For many athletes, poor performance seems to hit them out of the blue. It comes at them unexpectedly, and they are surprised and sometimes devastated when this happens. They are playing at a very high level, and a few days later, they are struggling. I usually see these athletes after they have spent many hours and lots of money on private lessons, watched endless videos or had their skills broken down and rebuilt. When we begin our work together, they are lost and lack confidence or belief in their talent. They are frustrated, and their coaches and others in their system are frustrated, too.
I was working with a professional baseball player recently about his poor performance at the plate. He said he had been hitting the ball well all season, and then, one game, he struck out with runners in scoring position. This seemed to put him over the edge, and from that point on, he lacked confidence and struggled at the plate. His batting average plummeted, and so did his playing time.
This spring, I worked with about a dozen high school, college, and professional baseball and softball catchers. They all had one thing in common: they could not throw the ball back to the pitcher. They all had “The Yips.”
Another athlete, a very talented gymnast, walked into the gym one day and could not do any backward skills on the beam.
Each one of these athletes told me the same story. They could remember being confident, and then their confidence began to drain away. One day, they were at the top of their game, and a few days later, they could not perform the physical skills they had trained for years to master.
When I asked each athlete what they thought the problem was, they all had very superficial answers to my question. They seemed lost.
As we dug deeper into the underlying causes of each athlete’s performance issues, they were surprised at what we discovered.
Each poor performance was a symptom of something deeper going on in the mind of the athlete. The inability to hit a baseball, nail a gymnastics skill, or simply throw a ball back to a pitcher is the mind’s way of crying for help. The system is overloaded. The brain and nervous system cannot process any more information.
The mind and body of the athlete operate as a very finely tuned system. When the system is in balance, the athlete performs at a very high level. When the system is out of balance, performance suffers.
With each of the athletes I mentioned, there were stressors and distractions going on that were having a profound effect on performance. School work, college recruiting, big games and meets, competition for playing time, problems with coaches and teammates, relationship issues, serious accidents, losses, injuries, contract negotiations, all-star nominations, making an Olympic team, and family problems were just some of the distractions that were overloading the systems of each of these athletes and keeping them off center and out of balance.
Mind = Computer
Think of the mind of the athlete as a computer. It processes and stores information. If the computer is running efficiently, then it operates smoothly. If there are too many programs running or if the computer has a virus, then performance can be poor. Each distraction these athletes were facing took up space in the athlete’s computer or brain. Things looked good on the surface. But in the background, there were some pretty big programs running that took up too much space and caused the system to run slowly and, in some instances, crash. This translates into poor athletic performance.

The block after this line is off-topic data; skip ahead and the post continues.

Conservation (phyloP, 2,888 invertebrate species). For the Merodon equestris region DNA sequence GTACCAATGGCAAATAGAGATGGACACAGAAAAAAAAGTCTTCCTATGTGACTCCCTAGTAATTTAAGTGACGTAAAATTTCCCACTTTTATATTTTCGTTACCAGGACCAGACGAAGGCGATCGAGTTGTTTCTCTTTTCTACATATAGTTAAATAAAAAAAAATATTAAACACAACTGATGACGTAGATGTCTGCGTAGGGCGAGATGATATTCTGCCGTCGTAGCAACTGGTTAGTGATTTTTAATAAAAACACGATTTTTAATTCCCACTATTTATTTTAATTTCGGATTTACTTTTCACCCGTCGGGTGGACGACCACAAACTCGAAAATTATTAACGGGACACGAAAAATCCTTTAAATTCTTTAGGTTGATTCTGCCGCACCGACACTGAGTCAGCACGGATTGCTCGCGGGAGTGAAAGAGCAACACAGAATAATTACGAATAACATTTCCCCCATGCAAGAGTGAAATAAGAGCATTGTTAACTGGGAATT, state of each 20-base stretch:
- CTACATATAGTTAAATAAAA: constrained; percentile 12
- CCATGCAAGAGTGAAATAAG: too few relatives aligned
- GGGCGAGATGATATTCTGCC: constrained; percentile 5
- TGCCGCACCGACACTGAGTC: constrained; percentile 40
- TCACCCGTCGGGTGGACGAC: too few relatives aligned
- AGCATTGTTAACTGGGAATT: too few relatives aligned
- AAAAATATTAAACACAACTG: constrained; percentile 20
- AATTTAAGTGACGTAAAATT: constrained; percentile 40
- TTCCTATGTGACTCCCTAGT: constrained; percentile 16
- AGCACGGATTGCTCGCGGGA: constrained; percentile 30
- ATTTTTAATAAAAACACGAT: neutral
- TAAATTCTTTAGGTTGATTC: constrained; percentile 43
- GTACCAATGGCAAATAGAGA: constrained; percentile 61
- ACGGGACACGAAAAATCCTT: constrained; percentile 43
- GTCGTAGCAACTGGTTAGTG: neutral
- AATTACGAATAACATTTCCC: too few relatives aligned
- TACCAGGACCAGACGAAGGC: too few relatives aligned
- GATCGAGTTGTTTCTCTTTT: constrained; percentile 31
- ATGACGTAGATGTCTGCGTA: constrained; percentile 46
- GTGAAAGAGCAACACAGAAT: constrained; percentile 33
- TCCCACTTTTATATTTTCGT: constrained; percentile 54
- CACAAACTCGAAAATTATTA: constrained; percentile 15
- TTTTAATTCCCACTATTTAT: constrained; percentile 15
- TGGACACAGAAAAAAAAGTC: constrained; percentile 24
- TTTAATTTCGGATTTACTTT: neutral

The typical response to poor performance is to try harder, put in more work, or evaluate or change technique. It is usually a physical response to the crisis. Sometimes the physical effort is enough to get the athlete back on track. But not always.
If an athlete suffers prolonged struggles and physical interventions are not helping, the inner world of the athlete is where we will find answers to performance struggles. There we can find how performance energy is being siphoned off to manage the life stressors the athlete is trying to manage.
The situations I mentioned earlier overloaded the athlete’s brain and nervous system, resulting in meltdowns and poor performance.
Athletes can avoid these inner storms by being mindful of the stressors in their lives. They can make a commitment to address the things they can control and learn how to more effectively deal with the things that they can’t control. Staying present is the key. Don’t let things build up.
Most athletes are taught to “tough it up” “just get over it” or “suck it up.” This mindset pushes the issue deeper into the athlete’s conscious and unconscious. It takes a tremendous amount of energy to suppress serious stress-related events or situations. Pushing it down and keeping it down takes a tremendous amount of energy. The suppressed issues show up later in behaviors, attitudes, and mind sets that effect performance in a negative way.
In the cases I mentioned earlier, most athletes were able to get back on track and return to the top of their game fairly quickly. Others showed significant improvement quickly and needed a little more time to get back in balance. We worked with tools and techniques to help them stay on track and avoid these inner storms in the future. We used advanced techniques to help them integrate the highly stressful, even traumatic events that were creating problems.
These tools and techniques helped them in sports and also in life. Things just seem to work easier on all levels. The energy spent trying to manage and suppress stress is channeled back into performance. Everything improves. Performance improves, and life gets more manageable and enjoyable. The athlete is able to stay focused and present in training and competition. Self-confidence improves, and performance soars.